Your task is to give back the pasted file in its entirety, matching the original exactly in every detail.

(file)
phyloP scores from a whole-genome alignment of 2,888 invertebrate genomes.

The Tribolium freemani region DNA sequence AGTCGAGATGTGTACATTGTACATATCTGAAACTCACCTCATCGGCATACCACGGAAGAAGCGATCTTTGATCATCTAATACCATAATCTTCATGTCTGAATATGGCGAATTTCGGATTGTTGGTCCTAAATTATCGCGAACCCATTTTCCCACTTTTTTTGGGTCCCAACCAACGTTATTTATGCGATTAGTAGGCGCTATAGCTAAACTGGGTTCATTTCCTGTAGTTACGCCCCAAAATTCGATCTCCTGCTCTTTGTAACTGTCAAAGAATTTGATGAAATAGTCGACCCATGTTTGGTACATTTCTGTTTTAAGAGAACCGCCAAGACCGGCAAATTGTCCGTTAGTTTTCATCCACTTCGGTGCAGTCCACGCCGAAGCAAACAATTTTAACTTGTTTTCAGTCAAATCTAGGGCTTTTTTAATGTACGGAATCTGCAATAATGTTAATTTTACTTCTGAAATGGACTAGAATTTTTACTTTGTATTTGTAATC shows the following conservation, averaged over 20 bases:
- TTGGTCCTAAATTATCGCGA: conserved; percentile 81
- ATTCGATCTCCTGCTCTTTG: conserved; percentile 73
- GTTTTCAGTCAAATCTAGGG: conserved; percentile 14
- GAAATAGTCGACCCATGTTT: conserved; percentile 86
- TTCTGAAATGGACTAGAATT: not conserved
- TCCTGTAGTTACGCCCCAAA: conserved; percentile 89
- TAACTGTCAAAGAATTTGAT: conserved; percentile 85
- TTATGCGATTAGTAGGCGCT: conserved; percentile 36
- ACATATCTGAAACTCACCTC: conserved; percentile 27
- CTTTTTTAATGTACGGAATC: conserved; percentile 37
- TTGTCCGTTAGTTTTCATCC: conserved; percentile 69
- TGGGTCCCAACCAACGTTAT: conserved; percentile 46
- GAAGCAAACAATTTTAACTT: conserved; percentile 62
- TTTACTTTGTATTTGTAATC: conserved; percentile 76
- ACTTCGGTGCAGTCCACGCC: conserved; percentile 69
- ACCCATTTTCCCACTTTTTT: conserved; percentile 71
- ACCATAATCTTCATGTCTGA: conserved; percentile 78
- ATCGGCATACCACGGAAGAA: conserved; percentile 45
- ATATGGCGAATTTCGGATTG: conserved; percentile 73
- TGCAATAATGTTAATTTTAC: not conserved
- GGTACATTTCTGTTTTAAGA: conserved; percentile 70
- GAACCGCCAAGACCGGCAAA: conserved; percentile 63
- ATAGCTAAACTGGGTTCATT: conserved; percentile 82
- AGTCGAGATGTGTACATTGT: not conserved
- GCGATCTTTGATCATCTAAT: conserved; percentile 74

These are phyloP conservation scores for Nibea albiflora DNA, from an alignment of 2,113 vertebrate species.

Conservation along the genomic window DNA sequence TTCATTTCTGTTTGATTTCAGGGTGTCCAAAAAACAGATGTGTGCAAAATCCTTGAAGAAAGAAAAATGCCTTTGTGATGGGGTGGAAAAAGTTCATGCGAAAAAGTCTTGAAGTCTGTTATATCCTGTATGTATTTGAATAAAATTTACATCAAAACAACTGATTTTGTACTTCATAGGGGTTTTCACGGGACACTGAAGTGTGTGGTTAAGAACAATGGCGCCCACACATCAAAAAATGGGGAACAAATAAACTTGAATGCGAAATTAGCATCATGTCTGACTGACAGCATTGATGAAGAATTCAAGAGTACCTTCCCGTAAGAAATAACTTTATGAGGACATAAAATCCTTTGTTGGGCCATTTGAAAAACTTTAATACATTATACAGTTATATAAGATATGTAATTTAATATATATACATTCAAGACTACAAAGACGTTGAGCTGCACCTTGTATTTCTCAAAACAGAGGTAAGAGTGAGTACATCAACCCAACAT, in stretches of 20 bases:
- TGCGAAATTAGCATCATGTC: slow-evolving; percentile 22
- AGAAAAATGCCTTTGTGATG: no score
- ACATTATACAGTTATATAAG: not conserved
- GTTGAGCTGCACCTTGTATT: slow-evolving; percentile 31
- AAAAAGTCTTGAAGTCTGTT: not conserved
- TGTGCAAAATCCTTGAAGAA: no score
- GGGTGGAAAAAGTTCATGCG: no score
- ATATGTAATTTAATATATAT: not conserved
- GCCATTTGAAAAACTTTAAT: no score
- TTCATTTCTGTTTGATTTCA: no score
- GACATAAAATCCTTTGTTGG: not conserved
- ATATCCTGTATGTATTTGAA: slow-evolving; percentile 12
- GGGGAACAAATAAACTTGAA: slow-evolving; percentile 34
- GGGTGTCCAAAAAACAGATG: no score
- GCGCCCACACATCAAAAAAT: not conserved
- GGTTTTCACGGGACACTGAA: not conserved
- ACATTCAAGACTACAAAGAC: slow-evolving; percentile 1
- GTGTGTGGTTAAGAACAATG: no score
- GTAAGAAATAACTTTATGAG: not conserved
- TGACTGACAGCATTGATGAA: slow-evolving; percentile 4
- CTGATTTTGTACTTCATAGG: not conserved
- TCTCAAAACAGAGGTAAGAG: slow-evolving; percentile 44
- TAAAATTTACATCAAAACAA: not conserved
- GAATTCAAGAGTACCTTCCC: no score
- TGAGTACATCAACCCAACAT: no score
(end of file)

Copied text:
phyloP scores from a whole-genome alignment of 2,888 invertebrate genomes.

The Tribolium freemani region DNA sequence AGTCGAGATGTGTACATTGTACATATCTGAAACTCACCTCATCGGCATACCACGGAAGAAGCGATCTTTGATCATCTAATACCATAATCTTCATGTCTGAATATGGCGAATTTCGGATTGTTGGTCCTAAATTATCGCGAACCCATTTTCCCACTTTTTTTGGGTCCCAACCAACGTTATTTATGCGATTAGTAGGCGCTATAGCTAAACTGGGTTCATTTCCTGTAGTTACGCCCCAAAATTCGATCTCCTGCTCTTTGTAACTGTCAAAGAATTTGATGAAATAGTCGACCCATGTTTGGTACATTTCTGTTTTAAGAGAACCGCCAAGACCGGCAAATTGTCCGTTAGTTTTCATCCACTTCGGTGCAGTCCACGCCGAAGCAAACAATTTTAACTTGTTTTCAGTCAAATCTAGGGCTTTTTTAATGTACGGAATCTGCAATAATGTTAATTTTACTTCTGAAATGGACTAGAATTTTTACTTTGTATTTGTAATC shows the following conservation, averaged over 20 bases:
- TTGGTCCTAAATTATCGCGA: conserved; percentile 81
- ATTCGATCTCCTGCTCTTTG: conserved; percentile 73
- GTTTTCAGTCAAATCTAGGG: conserved; percentile 14
- GAAATAGTCGACCCATGTTT: conserved; percentile 86
- TTCTGAAATGGACTAGAATT: not conserved
- TCCTGTAGTTACGCCCCAAA: conserved; percentile 89
- TAACTGTCAAAGAATTTGAT: conserved; percentile 85
- TTATGCGATTAGTAGGCGCT: conserved; percentile 36
- ACATATCTGAAACTCACCTC: conserved; percentile 27
- CTTTTTTAATGTACGGAATC: conserved; percentile 37
- TTGTCCGTTAGTTTTCATCC: conserved; percentile 69
- TGGGTCCCAACCAACGTTAT: conserved; percentile 46
- GAAGCAAACAATTTTAACTT: conserved; percentile 62
- TTTACTTTGTATTTGTAATC: conserved; percentile 76
- ACTTCGGTGCAGTCCACGCC: conserved; percentile 69
- ACCCATTTTCCCACTTTTTT: conserved; percentile 71
- ACCATAATCTTCATGTCTGA: conserved; percentile 78
- ATCGGCATACCACGGAAGAA: conserved; percentile 45
- ATATGGCGAATTTCGGATTG: conserved; percentile 73
- TGCAATAATGTTAATTTTAC: not conserved
- GGTACATTTCTGTTTTAAGA: conserved; percentile 70
- GAACCGCCAAGACCGGCAAA: conserved; percentile 63
- ATAGCTAAACTGGGTTCATT: conserved; percentile 82
- AGTCGAGATGTGTACATTGT: not conserved
- GCGATCTTTGATCATCTAAT: conserved; percentile 74

These are phyloP conservation scores for Nibea albiflora DNA, from an alignment of 2,113 vertebrate species.

Conservation along the genomic window DNA sequence TTCATTTCTGTTTGATTTCAGGGTGTCCAAAAAACAGATGTGTGCAAAATCCTTGAAGAAAGAAAAATGCCTTTGTGATGGGGTGGAAAAAGTTCATGCGAAAAAGTCTTGAAGTCTGTTATATCCTGTATGTATTTGAATAAAATTTACATCAAAACAACTGATTTTGTACTTCATAGGGGTTTTCACGGGACACTGAAGTGTGTGGTTAAGAACAATGGCGCCCACACATCAAAAAATGGGGAACAAATAAACTTGAATGCGAAATTAGCATCATGTCTGACTGACAGCATTGATGAAGAATTCAAGAGTACCTTCCCGTAAGAAATAACTTTATGAGGACATAAAATCCTTTGTTGGGCCATTTGAAAAACTTTAATACATTATACAGTTATATAAGATATGTAATTTAATATATATACATTCAAGACTACAAAGACGTTGAGCTGCACCTTGTATTTCTCAAAACAGAGGTAAGAGTGAGTACATCAACCCAACAT, in stretches of 20 bases:
- TGCGAAATTAGCATCATGTC: slow-evolving; percentile 22
- AGAAAAATGCCTTTGTGATG: no score
- ACATTATACAGTTATATAAG: not conserved
- GTTGAGCTGCACCTTGTATT: slow-evolving; percentile 31
- AAAAAGTCTTGAAGTCTGTT: not conserved
- TGTGCAAAATCCTTGAAGAA: no score
- GGGTGGAAAAAGTTCATGCG: no score
- ATATGTAATTTAATATATAT: not conserved
- GCCATTTGAAAAACTTTAAT: no score
- TTCATTTCTGTTTGATTTCA: no score
- GACATAAAATCCTTTGTTGG: not conserved
- ATATCCTGTATGTATTTGAA: slow-evolving; percentile 12
- GGGGAACAAATAAACTTGAA: slow-evolving; percentile 34
- GGGTGTCCAAAAAACAGATG: no score
- GCGCCCACACATCAAAAAAT: not conserved
- GGTTTTCACGGGACACTGAA: not conserved
- ACATTCAAGACTACAAAGAC: slow-evolving; percentile 1
- GTGTGTGGTTAAGAACAATG: no score
- GTAAGAAATAACTTTATGAG: not conserved
- TGACTGACAGCATTGATGAA: slow-evolving; percentile 4
- CTGATTTTGTACTTCATAGG: not conserved
- TCTCAAAACAGAGGTAAGAG: slow-evolving; percentile 44
- TAAAATTTACATCAAAACAA: not conserved
- GAATTCAAGAGTACCTTCCC: no score
- TGAGTACATCAACCCAACAT: no score